Get your thyroid checked
It’s not unusual to hit a few low days during the winter months which could make you want to hang up your trainers and head into a deep winter hibernation. Hopefully that’s just a fleeting feeling that gets entertained on days when the weather is particularly hardcore. However, if these feelings linger and become accompanied by cold hands and feet, feeling the cold, fatigue, dry skin, weight gain, muscle weakness and hair loss then it’s advisable to head to your GP for a thyroid check. The thyroid produces the hormone thyroxin which helps support metabolism and energy production. The minerals selenium and iodine help support normal thyroid function. Foods rich in selenium include Brazil nuts, chia seeds, flax seeds, sunflower seeds, tuna and tofu. Whereas iodine is found in seaweed, cod, milk and turkey. Including these foods in your diet is important for all athletes with an intense training schedule.
Converting carbs into cellular energy
Eating the right carbs is just one part of the energy equation. During the process of digestion sugar and starch are released from foods containing carbohydrates. Once absorbed into the body these nutrients enter cells where enzymes and cellular components convert them into units of energy called ATP in a complex series of reactions collectively called metabolism. However, these enzymes require oxygen and certain nutrients in order to work efficiently which is why magnesium, iron, manganese and vitamins B1, B2, B3, B5, B6 and B12 help support normal energy yielding metabolism.
B-vitamins are found naturally in foods that are unrefined such as complex carbs and wholegrains - a perfect natural synergy. Magnesium, iron and manganese are found in green leafy vegetables, nuts, seeds and oats. Many of these nutrients are also included in the Altrient Liposomal Vitamin B and Mineral Complex, a highly absorbable supplement which could help top-up dietary levels of some of the essential nutrients required for metabolism during intense training regimes.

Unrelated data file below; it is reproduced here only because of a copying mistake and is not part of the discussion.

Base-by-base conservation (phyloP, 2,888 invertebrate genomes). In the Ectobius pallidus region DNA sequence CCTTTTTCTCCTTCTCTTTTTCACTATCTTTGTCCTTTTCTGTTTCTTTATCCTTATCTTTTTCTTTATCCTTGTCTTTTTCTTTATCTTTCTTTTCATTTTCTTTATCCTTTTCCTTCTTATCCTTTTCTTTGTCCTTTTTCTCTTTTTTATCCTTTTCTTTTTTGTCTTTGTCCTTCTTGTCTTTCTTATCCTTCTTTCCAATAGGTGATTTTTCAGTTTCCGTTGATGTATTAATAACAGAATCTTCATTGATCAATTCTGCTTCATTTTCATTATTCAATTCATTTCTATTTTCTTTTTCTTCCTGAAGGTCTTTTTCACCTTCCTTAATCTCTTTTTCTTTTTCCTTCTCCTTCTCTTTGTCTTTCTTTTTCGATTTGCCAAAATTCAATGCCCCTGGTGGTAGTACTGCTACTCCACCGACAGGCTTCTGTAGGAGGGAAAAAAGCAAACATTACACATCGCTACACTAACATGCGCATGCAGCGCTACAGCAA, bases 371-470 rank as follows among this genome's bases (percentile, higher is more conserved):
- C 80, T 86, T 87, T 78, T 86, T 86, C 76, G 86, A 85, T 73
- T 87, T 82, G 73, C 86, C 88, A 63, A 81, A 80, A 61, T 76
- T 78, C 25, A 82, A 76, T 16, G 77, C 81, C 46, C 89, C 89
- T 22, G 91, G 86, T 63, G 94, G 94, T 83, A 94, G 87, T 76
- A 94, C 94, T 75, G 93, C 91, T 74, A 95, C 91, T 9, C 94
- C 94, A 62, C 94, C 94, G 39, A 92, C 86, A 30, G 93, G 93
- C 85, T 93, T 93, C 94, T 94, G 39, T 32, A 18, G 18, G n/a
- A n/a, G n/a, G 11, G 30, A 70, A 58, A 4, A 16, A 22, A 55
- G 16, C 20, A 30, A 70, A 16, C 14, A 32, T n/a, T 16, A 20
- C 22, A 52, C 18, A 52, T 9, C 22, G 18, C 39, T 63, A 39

Make Acetyl L-carnitine your winter training BFF
Getting your energy up so you can feel motivated to brave the winter weather and step outdoors for your training sessions can be hard to manifest when your feeling tired and tucked up in the cosy indoors. A natural substance called carnitine could be the answer to helping you off the sofa and into your trainers. Carnitine is a naturally occurring substance derived from an amino acid and found in almost all cells in the body particularly in the heart and skeletal muscles which utilise fat for energy. Carnitine levels naturally decline as we age so it’s important to pay attention to the nutrient the older you get!
Carnitine plays a crucial role in the production of energy in the mitochondria - the powerhouses of the cells, where it transports long-chain fatty acids to be burned or ‘oxidised’ to produce energy. This power nutrient is found naturally in good levels in red meat and dairy and small amounts are also present in wheat, avocados, asparagus, tempeh and peanut butter. If these foods aren’t in your daily diet or if you are vegan or vegetarian, then supplementing with a liposomal form of Acetyl L-carnitine could be a recommended addition to your winter training nutrition support.
Susie Debice BSc HONs, Dip ION
Food Scientist and Nutritional Therapist